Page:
Determining the cost-effectiveness of influenza screening is complicated by the wide range of variables at play, such as the seasonal nature of flu testing, the duration and severity of a given flu season, the volume and multiple testing target capacity of tests, and utilization of antivirals. Similarly, parsing the cost of testing is difficult and requires accounting not only for the test itself but also for the reagent, instrumentation for sample extraction, and labor.
However, there are best practices that healthcare providers should adopt to maximize both the utility and cost-effectiveness of molecular flu testing:
• Limit testing to high-risk patients and time periods. Testing should be offered only during flu season, or once influenza has been reported in your area. Administering flu tests off-season can affect the positive predictive value, which is based on prevalence. Office and hospital staff can use tools like the CDC Flu Map to track the spread of viral activity.
• Test early in illness as much as possible. Flu tests are most sensitive early in illness, when patients are more infectious, and antiviral therapy for infected patients is most effective when initiated early.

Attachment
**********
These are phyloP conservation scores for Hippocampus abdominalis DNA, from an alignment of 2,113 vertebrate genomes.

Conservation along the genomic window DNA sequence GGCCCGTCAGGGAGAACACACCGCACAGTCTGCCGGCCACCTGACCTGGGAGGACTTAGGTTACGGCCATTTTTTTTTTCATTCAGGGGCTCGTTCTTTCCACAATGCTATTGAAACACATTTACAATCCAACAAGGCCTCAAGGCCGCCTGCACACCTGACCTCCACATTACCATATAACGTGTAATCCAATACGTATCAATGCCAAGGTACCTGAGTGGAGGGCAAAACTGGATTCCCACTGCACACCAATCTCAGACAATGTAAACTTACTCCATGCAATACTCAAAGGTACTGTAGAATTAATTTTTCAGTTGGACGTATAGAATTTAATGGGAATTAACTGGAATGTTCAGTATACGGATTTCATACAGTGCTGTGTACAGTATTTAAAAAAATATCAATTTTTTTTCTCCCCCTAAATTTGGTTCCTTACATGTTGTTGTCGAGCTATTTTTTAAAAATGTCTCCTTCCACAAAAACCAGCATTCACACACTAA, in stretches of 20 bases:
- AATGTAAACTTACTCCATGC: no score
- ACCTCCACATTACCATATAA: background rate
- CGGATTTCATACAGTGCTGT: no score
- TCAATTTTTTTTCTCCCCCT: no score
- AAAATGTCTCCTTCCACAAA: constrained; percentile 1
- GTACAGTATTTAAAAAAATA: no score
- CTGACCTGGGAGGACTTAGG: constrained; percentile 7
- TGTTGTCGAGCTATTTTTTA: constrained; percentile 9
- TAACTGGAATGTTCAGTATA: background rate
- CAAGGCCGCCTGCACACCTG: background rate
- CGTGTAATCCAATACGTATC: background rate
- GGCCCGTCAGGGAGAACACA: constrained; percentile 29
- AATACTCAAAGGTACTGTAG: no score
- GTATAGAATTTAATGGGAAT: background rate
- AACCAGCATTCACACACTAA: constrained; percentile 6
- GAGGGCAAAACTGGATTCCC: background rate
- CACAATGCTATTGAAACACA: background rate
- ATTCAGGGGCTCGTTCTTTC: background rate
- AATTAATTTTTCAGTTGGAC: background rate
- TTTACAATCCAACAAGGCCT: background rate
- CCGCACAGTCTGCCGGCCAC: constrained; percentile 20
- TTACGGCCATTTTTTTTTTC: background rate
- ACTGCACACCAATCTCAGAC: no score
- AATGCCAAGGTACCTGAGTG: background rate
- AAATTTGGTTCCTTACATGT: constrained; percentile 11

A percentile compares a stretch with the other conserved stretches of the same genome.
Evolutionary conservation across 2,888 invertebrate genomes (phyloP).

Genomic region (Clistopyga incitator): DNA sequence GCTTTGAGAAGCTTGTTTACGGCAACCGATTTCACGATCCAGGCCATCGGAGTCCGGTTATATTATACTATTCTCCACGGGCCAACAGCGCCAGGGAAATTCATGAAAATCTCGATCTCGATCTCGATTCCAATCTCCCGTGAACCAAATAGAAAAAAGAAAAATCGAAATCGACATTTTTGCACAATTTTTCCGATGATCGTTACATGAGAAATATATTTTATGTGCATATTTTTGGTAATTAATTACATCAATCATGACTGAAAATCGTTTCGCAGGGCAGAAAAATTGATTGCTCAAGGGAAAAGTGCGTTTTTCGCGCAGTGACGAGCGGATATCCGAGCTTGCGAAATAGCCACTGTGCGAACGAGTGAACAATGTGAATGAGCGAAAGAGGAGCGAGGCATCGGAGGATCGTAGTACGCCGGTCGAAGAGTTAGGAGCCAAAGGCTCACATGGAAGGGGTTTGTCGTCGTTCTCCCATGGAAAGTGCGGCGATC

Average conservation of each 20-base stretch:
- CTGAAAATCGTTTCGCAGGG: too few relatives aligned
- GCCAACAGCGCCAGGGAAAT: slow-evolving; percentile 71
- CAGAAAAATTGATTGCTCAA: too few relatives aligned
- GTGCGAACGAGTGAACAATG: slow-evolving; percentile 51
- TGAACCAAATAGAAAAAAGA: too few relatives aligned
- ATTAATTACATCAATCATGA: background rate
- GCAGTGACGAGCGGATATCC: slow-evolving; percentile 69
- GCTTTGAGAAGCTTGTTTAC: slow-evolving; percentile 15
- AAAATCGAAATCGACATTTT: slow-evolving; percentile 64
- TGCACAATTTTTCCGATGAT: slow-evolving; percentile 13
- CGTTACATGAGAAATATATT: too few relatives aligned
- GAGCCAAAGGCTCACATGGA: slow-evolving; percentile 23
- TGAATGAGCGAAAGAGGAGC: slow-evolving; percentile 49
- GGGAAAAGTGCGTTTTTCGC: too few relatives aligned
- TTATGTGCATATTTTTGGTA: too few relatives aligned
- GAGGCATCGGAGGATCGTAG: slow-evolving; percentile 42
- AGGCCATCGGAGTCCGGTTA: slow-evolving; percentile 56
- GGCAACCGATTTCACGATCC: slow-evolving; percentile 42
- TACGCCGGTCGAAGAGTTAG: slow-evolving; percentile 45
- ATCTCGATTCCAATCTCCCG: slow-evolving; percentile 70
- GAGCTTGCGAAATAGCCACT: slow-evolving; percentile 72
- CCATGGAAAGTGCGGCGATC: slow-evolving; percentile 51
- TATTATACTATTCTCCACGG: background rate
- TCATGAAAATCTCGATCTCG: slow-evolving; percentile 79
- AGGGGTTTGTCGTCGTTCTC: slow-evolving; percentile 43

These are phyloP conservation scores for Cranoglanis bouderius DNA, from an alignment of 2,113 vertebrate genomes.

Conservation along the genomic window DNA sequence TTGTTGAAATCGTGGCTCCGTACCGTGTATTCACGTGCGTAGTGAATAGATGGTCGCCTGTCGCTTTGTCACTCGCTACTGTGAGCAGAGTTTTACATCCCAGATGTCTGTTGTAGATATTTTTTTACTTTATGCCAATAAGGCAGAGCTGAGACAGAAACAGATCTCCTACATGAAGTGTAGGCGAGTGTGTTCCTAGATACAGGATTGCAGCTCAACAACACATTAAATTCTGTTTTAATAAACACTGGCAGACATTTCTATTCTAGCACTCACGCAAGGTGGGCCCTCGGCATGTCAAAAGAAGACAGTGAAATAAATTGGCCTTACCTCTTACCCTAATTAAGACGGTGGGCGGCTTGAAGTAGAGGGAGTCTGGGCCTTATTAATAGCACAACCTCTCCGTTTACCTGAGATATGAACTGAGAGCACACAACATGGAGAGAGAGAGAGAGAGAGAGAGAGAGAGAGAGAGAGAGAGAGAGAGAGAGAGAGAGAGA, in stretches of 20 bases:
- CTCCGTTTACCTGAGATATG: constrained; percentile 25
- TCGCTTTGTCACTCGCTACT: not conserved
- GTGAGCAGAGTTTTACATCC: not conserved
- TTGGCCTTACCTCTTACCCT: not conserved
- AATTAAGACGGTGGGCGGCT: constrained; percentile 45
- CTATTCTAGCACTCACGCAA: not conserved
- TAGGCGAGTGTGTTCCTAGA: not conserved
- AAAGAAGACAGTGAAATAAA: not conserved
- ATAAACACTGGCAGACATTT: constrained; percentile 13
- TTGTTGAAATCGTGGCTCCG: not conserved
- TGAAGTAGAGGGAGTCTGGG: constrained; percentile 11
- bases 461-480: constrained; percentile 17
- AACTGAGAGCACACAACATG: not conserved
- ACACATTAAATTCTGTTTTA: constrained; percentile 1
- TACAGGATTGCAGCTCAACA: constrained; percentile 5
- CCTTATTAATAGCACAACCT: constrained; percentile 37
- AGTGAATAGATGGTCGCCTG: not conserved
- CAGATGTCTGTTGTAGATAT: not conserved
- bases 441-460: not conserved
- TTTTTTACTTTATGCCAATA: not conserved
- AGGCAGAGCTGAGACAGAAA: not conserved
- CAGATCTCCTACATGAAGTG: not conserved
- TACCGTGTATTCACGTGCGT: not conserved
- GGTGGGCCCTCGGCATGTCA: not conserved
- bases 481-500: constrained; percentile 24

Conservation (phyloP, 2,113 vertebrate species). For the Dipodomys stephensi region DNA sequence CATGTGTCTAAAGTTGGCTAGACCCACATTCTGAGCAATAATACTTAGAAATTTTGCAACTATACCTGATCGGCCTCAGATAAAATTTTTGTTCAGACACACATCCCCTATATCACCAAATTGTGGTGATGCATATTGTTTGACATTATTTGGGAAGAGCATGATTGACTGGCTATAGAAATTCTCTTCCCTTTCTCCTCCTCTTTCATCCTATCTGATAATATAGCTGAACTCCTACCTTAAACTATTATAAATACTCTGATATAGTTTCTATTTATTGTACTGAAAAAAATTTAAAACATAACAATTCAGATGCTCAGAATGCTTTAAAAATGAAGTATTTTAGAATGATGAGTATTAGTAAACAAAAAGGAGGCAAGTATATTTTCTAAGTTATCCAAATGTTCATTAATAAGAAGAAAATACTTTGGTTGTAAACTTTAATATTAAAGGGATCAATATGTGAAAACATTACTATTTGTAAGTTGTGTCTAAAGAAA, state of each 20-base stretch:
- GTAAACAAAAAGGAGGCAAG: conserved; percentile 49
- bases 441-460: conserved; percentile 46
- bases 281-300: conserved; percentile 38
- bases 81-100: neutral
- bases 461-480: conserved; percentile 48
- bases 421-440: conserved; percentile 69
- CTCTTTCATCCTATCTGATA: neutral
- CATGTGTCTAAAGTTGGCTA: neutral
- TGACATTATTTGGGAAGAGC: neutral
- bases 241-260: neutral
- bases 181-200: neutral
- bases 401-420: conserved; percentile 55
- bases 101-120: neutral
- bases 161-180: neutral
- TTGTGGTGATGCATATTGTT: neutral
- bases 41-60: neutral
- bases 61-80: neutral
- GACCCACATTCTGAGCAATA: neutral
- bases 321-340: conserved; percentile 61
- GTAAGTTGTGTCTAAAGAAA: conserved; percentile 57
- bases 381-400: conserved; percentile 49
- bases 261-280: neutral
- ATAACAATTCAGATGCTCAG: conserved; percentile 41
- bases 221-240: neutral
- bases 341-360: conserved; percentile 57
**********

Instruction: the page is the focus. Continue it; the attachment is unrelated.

• Train staff on correct specimen collection. Collecting nasopharyngeal samples is not difficult, but care must be taken to obtain ciliated epithelial cells, which are located almost as deep as the front of the ear. A good collection may be uncomfortable for the patient, but is essential for optimal testing.
• Testing platforms that also detect other illnesses like RSV and Strep A have utility throughout the year and are more cost-efficient. Additionally, economies of scale can make higher-complexity tests have less labor per sample if done in high volume.
Rapid point-of-care molecular tests are quickly becoming the new gold standard in influenza diagnosis. Not only do these tests help optimize patient outcomes and reduce transmission, they also help protect the long-term viability of antibiotics and antivirals by enabling physicians to limit their use to only appropriate cases.
Norman Moore, PhD, is director of scientific affairs, infectious diseases, for Alere.